You've developed a habit of bowing as you enter places because you bow into the training floor. That's great; it's a physical, cognitive reminder of where you are. I liken it to blessing myself with holy water as I enter the church. That's great -- and makes sense that way. It's a break from the everyday world. But, then you carry it with you into other places... so what other unthinking training floor practices might you bring to the regular world? Will you bow to someone who's about to hit you? Hand your attacker's weapon back to them after you disarm them? I try to teach my students to be aware of and act according to the environment, and not carry habits that are appropriate to one into another.

It's funny; we see this about martial arts a lot and try to argue that it's not odd, but not too many other activities. What would say if you had a coworker who was an avid actor who literally took a bow after every speech or presentation? Or someone big into the SCA/Renaissance re-enacting who began to speak in Elizabethan all the time? When I was a kid, we went to an historic site, and they had people in costume there who stayed in character. I remember one who was amazed by the silver goose flying overhead (a jet), and pretended never to have heard of cars or tv... (Yeah, being typical 10 to 14 year olds, we tried really hard to get him out of character!) What would his family have thought if he came home and tried to put wood in the pot tray under the oven to heat it?
 

chrispillertkd

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Dojo etiquette stays in the Dojo where it belongs. Calling someone sensei in the street would be ridicolous, even insulting.

I don't studying Japanese Martial Arts so I am a bit confused. Why would referring to someone as "sensei" (who is, I presume, your sensei) be an insult if it is done outside of class?

Pax,

Chris
 

Cirdan

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I don't studying Japanese Martial Arts so I am a bit confused. Why would referring to someone as "sensei" (who is, I presume, your sensei) be an insult if it is done outside of class?

Pax,

Chris

It would be exaggerated politeness and hinting at sarcasm. Titles and such are generally not used outside a formal situation here and people who insist to be adressed in such a way are seen as too full of themselves.
 

chrispillertkd

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It would be exaggerated politeness and hinting at sarcasm. Titles and such are generally not used outside a formal situation here and people who insist to be adressed in such a way are seen as too full of themselves.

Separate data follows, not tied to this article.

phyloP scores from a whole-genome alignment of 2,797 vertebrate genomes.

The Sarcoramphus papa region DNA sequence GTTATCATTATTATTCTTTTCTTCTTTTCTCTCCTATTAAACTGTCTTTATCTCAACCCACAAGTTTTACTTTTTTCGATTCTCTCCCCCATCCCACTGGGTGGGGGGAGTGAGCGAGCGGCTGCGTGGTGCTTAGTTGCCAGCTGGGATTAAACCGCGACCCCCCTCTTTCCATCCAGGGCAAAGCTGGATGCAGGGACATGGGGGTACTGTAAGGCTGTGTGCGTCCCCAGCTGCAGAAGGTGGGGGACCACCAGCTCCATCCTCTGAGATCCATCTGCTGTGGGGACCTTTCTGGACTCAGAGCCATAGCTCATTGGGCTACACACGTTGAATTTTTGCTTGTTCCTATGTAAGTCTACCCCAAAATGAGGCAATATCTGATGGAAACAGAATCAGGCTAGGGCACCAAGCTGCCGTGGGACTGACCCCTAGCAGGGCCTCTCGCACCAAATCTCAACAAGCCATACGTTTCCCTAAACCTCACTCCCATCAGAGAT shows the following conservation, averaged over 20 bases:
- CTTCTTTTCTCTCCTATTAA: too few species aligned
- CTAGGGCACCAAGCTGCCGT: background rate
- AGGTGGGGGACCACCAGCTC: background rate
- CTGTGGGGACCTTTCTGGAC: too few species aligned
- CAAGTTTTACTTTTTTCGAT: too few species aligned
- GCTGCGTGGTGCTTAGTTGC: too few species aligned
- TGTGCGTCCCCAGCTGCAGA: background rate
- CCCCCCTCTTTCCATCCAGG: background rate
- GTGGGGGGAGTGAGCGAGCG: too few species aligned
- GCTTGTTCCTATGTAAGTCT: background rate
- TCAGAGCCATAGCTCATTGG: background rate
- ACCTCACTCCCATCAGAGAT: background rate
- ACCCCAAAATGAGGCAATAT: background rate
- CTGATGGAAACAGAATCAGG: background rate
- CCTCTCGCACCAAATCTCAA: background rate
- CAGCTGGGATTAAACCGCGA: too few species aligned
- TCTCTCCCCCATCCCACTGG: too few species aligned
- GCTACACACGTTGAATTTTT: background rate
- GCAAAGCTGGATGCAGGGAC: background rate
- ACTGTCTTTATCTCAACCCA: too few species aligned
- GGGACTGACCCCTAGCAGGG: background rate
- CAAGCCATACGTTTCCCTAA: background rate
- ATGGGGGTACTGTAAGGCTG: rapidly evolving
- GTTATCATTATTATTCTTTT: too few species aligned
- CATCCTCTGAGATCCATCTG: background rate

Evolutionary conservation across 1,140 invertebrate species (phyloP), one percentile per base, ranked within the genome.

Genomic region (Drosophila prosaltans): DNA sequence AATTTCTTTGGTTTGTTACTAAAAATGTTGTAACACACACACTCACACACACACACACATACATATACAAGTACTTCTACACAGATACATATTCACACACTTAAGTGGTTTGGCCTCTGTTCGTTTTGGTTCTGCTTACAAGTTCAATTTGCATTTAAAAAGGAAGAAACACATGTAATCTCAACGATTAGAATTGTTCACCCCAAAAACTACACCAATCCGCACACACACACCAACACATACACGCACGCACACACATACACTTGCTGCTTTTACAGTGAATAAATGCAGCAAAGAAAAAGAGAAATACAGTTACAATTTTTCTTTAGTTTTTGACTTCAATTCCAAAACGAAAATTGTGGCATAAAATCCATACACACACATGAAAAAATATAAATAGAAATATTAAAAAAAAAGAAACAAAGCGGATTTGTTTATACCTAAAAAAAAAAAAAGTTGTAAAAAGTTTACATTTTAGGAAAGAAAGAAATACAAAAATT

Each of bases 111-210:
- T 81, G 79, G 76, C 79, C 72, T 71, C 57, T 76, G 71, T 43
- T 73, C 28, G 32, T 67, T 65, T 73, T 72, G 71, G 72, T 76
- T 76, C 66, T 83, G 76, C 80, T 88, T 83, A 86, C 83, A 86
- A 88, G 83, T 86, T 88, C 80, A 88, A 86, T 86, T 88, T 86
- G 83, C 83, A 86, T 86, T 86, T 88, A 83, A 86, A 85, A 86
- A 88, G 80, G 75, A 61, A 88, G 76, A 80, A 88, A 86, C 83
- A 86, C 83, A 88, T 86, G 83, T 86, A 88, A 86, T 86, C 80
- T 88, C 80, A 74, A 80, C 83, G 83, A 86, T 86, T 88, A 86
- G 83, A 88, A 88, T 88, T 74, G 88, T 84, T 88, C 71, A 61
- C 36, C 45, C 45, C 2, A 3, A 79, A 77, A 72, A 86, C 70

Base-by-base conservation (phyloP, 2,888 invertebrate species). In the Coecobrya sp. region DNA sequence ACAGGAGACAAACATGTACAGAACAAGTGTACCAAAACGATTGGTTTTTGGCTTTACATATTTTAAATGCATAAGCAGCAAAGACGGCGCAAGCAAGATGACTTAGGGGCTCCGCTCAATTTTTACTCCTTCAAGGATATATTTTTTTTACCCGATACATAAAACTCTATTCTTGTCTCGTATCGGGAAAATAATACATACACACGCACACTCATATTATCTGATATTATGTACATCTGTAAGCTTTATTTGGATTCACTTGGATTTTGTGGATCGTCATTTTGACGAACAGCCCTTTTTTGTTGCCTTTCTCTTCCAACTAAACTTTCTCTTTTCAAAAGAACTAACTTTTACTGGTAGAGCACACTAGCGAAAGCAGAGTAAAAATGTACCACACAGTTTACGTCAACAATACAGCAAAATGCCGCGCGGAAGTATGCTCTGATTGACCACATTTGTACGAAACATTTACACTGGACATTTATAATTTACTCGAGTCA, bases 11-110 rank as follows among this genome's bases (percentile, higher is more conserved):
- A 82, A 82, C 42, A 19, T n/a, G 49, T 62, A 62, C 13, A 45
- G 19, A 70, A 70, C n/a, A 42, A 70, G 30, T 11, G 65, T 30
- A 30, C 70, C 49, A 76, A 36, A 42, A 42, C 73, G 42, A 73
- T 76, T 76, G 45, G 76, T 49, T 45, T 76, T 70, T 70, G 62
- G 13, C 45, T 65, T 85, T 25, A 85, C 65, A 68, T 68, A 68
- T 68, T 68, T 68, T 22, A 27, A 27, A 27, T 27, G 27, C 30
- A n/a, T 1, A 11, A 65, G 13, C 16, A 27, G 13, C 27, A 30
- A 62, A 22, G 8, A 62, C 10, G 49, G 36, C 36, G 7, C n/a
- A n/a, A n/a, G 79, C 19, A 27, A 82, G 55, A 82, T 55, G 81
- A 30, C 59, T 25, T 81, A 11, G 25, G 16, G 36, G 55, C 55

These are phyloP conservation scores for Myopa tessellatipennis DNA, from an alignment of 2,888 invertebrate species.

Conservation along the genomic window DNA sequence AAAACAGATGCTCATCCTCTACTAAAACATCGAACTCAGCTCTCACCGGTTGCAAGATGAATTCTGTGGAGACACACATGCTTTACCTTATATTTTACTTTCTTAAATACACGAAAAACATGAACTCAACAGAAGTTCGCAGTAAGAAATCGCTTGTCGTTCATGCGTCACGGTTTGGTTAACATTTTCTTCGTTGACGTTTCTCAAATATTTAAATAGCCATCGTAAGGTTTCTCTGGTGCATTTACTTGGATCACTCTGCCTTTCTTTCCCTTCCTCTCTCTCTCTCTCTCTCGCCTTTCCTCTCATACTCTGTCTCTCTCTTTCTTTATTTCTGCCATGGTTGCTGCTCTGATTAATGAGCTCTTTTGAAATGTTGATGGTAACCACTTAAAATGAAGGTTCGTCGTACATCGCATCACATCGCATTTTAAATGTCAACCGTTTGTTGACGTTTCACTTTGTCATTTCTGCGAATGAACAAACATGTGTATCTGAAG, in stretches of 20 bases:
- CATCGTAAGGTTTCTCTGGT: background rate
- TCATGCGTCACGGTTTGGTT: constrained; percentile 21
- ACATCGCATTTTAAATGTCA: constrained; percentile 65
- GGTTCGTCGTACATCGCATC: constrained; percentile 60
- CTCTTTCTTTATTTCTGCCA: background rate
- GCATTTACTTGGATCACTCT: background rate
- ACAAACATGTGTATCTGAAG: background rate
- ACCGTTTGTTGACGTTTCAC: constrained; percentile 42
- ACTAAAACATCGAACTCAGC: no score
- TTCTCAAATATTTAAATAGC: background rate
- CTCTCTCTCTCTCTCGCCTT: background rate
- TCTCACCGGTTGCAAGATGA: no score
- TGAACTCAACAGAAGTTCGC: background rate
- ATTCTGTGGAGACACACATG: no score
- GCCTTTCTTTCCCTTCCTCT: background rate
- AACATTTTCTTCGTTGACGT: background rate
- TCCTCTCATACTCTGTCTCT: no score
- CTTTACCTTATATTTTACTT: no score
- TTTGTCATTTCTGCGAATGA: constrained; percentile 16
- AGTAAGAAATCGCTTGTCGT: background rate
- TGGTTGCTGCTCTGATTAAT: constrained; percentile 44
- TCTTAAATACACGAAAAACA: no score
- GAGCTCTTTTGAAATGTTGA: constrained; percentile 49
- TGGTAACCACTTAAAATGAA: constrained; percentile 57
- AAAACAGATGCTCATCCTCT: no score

How strange coming from an American background. We pride ourselves on being egalitarian over here and yet using a professional title isn't considered rude or sarcastic at all. The only doctors I know, for instance, that I don't refer to as "Doctor" whoever when I talk to them are a few close friends. But I always introduce them to others as "Doctor" and then their last name.

Pax,

Chris
 

Daniel Sullivan

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I don't studying Japanese Martial Arts so I am a bit confused. Why would referring to someone as "sensei" (who is, I presume, your sensei) be an insult if it is done outside of class?

Pax,

Chris
I'm with you, and I do study Japanese martial arts. It would be ridiculous if someone insisted on being called sensei (or shihan, sabeom, sifu, guru, etc.) outside of the studio.

I agree with Cirdan that it should stay in the dojo; mixing foreign/dojo/studio etiquette into domestic/everyday interractions can be problematic, and because sensei, sabeom, sifu, etc. are not traditional western honorifics, they seem odd and stick out. Kind of like placing the word, "Sir" in front of a person's name (like 'Sir Lancelot'). In the US, officer, seargant, doctor and professor are familiar and their context is not in question. Sensei essentially would be 'teacher' or 'professor,' or maybe 'coach.' But teacher is not generally used as an honorific (Teacher Smith), and few MA instructors that I know of introduce themselves as 'Professor Smith.' And even fewer would want to be called 'coach' as there are already divisions between sport and non sport in the martial arts.